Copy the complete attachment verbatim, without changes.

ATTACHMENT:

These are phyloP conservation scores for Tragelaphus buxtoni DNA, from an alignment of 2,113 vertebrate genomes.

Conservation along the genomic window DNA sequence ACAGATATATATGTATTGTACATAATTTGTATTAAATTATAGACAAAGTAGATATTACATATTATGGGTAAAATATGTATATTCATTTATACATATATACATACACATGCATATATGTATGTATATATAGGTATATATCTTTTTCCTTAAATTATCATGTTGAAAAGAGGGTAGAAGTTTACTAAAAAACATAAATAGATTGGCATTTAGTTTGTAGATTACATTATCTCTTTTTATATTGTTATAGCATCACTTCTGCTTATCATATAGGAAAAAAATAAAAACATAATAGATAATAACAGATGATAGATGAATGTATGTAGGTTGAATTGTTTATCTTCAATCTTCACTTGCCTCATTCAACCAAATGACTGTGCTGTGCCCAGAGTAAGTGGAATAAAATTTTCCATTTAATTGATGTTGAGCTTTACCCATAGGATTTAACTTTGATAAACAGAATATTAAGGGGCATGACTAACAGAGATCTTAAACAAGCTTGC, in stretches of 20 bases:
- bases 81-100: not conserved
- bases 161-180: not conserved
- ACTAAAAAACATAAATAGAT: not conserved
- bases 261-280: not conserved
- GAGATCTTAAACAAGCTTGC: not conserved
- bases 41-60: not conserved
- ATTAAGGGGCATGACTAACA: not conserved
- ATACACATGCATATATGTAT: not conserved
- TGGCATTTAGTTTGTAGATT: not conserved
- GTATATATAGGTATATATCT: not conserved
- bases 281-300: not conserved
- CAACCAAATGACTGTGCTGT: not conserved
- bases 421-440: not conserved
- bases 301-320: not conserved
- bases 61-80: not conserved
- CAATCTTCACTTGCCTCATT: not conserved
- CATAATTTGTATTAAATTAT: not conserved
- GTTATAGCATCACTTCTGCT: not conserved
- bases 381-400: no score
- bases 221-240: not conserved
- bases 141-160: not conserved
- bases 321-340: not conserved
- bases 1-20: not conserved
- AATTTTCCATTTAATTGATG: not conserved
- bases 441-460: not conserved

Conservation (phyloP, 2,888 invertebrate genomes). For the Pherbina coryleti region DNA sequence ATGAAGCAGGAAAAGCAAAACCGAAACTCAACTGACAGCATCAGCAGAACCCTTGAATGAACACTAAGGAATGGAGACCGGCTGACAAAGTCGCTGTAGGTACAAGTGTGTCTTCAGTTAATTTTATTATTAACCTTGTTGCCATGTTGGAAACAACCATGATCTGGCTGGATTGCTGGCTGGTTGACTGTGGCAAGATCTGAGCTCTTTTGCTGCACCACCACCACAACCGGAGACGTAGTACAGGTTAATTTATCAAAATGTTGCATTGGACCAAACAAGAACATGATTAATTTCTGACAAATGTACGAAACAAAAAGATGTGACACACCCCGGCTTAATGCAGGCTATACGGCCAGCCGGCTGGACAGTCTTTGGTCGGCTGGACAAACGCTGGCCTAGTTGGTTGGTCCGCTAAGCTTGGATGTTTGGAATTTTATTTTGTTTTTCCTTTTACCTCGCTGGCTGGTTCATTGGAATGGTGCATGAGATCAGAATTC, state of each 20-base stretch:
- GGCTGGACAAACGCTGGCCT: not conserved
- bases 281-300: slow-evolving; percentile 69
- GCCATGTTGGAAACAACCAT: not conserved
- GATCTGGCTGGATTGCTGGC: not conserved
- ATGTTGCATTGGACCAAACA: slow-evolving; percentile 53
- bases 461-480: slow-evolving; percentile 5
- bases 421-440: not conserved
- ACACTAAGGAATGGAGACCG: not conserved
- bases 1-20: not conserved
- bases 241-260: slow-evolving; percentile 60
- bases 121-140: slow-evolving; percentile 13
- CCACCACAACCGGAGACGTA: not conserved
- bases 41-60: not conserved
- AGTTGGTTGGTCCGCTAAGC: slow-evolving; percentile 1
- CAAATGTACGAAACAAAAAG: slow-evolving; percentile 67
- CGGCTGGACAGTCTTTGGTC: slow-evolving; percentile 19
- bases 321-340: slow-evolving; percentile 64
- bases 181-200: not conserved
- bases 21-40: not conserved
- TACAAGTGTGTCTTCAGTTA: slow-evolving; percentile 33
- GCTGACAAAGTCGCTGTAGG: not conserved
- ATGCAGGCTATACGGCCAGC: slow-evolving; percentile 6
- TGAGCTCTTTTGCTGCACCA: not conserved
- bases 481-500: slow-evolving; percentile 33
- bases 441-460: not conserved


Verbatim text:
These are phyloP conservation scores for Tragelaphus buxtoni DNA, from an alignment of 2,113 vertebrate genomes.

Conservation along the genomic window DNA sequence ACAGATATATATGTATTGTACATAATTTGTATTAAATTATAGACAAAGTAGATATTACATATTATGGGTAAAATATGTATATTCATTTATACATATATACATACACATGCATATATGTATGTATATATAGGTATATATCTTTTTCCTTAAATTATCATGTTGAAAAGAGGGTAGAAGTTTACTAAAAAACATAAATAGATTGGCATTTAGTTTGTAGATTACATTATCTCTTTTTATATTGTTATAGCATCACTTCTGCTTATCATATAGGAAAAAAATAAAAACATAATAGATAATAACAGATGATAGATGAATGTATGTAGGTTGAATTGTTTATCTTCAATCTTCACTTGCCTCATTCAACCAAATGACTGTGCTGTGCCCAGAGTAAGTGGAATAAAATTTTCCATTTAATTGATGTTGAGCTTTACCCATAGGATTTAACTTTGATAAACAGAATATTAAGGGGCATGACTAACAGAGATCTTAAACAAGCTTGC, in stretches of 20 bases:
- bases 81-100: not conserved
- bases 161-180: not conserved
- ACTAAAAAACATAAATAGAT: not conserved
- bases 261-280: not conserved
- GAGATCTTAAACAAGCTTGC: not conserved
- bases 41-60: not conserved
- ATTAAGGGGCATGACTAACA: not conserved
- ATACACATGCATATATGTAT: not conserved
- TGGCATTTAGTTTGTAGATT: not conserved
- GTATATATAGGTATATATCT: not conserved
- bases 281-300: not conserved
- CAACCAAATGACTGTGCTGT: not conserved
- bases 421-440: not conserved
- bases 301-320: not conserved
- bases 61-80: not conserved
- CAATCTTCACTTGCCTCATT: not conserved
- CATAATTTGTATTAAATTAT: not conserved
- GTTATAGCATCACTTCTGCT: not conserved
- bases 381-400: no score
- bases 221-240: not conserved
- bases 141-160: not conserved
- bases 321-340: not conserved
- bases 1-20: not conserved
- AATTTTCCATTTAATTGATG: not conserved
- bases 441-460: not conserved

Conservation (phyloP, 2,888 invertebrate genomes). For the Pherbina coryleti region DNA sequence ATGAAGCAGGAAAAGCAAAACCGAAACTCAACTGACAGCATCAGCAGAACCCTTGAATGAACACTAAGGAATGGAGACCGGCTGACAAAGTCGCTGTAGGTACAAGTGTGTCTTCAGTTAATTTTATTATTAACCTTGTTGCCATGTTGGAAACAACCATGATCTGGCTGGATTGCTGGCTGGTTGACTGTGGCAAGATCTGAGCTCTTTTGCTGCACCACCACCACAACCGGAGACGTAGTACAGGTTAATTTATCAAAATGTTGCATTGGACCAAACAAGAACATGATTAATTTCTGACAAATGTACGAAACAAAAAGATGTGACACACCCCGGCTTAATGCAGGCTATACGGCCAGCCGGCTGGACAGTCTTTGGTCGGCTGGACAAACGCTGGCCTAGTTGGTTGGTCCGCTAAGCTTGGATGTTTGGAATTTTATTTTGTTTTTCCTTTTACCTCGCTGGCTGGTTCATTGGAATGGTGCATGAGATCAGAATTC, state of each 20-base stretch:
- GGCTGGACAAACGCTGGCCT: not conserved
- bases 281-300: slow-evolving; percentile 69
- GCCATGTTGGAAACAACCAT: not conserved
- GATCTGGCTGGATTGCTGGC: not conserved
- ATGTTGCATTGGACCAAACA: slow-evolving; percentile 53
- bases 461-480: slow-evolving; percentile 5
- bases 421-440: not conserved
- ACACTAAGGAATGGAGACCG: not conserved
- bases 1-20: not conserved
- bases 241-260: slow-evolving; percentile 60
- bases 121-140: slow-evolving; percentile 13
- CCACCACAACCGGAGACGTA: not conserved
- bases 41-60: not conserved
- AGTTGGTTGGTCCGCTAAGC: slow-evolving; percentile 1
- CAAATGTACGAAACAAAAAG: slow-evolving; percentile 67
- CGGCTGGACAGTCTTTGGTC: slow-evolving; percentile 19
- bases 321-340: slow-evolving; percentile 64
- bases 181-200: not conserved
- bases 21-40: not conserved
- TACAAGTGTGTCTTCAGTTA: slow-evolving; percentile 33
- GCTGACAAAGTCGCTGTAGG: not conserved
- ATGCAGGCTATACGGCCAGC: slow-evolving; percentile 6
- TGAGCTCTTTTGCTGCACCA: not conserved
- bases 481-500: slow-evolving; percentile 33
- bases 441-460: not conserved